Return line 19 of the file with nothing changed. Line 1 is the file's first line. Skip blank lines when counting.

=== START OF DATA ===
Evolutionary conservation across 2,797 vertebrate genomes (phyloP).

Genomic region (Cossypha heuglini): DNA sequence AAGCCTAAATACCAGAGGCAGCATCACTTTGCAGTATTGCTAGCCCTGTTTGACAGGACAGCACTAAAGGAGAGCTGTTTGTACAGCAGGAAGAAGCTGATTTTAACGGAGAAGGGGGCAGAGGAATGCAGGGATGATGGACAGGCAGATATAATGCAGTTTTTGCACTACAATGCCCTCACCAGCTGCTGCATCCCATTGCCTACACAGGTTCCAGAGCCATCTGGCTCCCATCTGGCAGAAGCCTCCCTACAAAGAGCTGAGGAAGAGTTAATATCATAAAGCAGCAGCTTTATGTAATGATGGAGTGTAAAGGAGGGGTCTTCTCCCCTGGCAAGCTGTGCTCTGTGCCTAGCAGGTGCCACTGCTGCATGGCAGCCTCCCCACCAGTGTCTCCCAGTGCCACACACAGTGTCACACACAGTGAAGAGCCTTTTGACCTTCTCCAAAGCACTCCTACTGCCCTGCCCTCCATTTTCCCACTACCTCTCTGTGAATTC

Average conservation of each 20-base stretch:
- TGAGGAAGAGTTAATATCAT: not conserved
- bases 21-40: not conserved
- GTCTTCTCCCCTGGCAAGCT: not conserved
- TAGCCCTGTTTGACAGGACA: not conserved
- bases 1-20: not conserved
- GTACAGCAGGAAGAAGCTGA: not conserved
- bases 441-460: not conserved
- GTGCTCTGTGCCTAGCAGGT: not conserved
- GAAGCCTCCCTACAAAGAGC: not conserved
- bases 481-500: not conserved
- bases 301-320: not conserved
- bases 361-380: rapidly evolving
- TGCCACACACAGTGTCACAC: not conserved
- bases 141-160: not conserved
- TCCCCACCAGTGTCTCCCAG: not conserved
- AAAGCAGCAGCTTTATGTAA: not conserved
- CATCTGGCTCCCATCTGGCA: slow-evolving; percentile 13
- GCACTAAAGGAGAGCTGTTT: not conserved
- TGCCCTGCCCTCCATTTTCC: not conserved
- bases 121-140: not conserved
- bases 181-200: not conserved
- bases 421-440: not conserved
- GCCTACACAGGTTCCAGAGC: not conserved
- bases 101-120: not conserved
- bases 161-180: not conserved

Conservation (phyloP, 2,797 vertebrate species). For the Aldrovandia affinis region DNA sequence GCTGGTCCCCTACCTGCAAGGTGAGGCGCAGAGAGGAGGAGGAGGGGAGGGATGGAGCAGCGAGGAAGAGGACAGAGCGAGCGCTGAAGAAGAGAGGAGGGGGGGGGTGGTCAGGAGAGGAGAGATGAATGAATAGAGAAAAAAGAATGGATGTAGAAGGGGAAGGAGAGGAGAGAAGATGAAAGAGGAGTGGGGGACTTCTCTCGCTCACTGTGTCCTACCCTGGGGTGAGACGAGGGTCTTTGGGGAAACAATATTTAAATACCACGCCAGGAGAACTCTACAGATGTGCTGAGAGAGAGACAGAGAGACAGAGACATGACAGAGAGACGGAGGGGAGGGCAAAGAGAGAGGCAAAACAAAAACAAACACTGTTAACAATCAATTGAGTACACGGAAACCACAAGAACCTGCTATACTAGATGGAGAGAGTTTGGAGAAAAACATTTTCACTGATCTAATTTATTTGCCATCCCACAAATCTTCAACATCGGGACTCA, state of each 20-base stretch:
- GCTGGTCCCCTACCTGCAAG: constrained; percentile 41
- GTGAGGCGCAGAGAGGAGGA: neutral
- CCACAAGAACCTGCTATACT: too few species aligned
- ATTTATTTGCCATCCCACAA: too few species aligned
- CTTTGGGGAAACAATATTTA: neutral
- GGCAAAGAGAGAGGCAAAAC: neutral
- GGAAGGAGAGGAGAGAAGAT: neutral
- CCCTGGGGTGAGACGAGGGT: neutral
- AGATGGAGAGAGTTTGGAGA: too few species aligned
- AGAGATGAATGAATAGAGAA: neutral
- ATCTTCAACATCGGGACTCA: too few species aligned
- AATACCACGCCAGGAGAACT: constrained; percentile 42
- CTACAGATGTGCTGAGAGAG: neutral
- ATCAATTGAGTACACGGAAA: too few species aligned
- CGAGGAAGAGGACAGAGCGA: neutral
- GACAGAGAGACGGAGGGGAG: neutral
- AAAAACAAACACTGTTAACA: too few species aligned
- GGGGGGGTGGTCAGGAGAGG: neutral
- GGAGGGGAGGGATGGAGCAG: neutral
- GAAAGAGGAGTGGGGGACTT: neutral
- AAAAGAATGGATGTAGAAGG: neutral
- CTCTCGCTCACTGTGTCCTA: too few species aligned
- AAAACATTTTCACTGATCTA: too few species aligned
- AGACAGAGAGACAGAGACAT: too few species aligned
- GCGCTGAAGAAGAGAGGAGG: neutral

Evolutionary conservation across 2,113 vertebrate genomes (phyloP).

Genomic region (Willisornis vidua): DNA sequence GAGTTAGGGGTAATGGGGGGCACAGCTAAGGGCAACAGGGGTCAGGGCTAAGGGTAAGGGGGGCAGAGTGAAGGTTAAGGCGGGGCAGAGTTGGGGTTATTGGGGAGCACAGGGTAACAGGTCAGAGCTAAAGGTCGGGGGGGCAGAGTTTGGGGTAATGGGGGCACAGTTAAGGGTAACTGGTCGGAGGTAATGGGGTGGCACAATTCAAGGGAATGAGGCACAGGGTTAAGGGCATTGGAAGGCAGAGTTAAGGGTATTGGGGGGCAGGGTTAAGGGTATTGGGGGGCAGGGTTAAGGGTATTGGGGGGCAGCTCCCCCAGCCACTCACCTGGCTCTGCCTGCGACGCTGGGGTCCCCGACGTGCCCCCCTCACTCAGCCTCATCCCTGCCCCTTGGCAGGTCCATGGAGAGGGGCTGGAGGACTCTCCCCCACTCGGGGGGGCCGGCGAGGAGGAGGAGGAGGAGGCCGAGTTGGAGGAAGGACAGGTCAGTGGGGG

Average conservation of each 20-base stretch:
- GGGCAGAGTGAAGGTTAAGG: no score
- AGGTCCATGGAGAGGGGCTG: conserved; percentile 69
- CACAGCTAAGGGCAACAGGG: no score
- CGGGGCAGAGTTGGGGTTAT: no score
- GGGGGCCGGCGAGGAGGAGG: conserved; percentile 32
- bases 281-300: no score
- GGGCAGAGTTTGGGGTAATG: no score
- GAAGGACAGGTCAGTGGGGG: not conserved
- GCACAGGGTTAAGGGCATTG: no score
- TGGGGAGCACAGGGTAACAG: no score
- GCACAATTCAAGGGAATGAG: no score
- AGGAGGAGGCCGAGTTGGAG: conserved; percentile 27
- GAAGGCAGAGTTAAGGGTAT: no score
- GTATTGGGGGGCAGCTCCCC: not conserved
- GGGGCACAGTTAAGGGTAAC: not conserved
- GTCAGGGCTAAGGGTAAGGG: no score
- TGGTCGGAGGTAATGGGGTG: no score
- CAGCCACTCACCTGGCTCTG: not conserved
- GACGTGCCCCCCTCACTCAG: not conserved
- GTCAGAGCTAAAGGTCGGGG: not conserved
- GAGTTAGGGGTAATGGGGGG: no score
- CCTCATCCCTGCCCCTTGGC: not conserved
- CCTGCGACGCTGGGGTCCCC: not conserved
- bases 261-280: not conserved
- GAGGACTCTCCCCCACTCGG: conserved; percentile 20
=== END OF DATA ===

- AAAGCAGCAGCTTTATGTAA: not conserved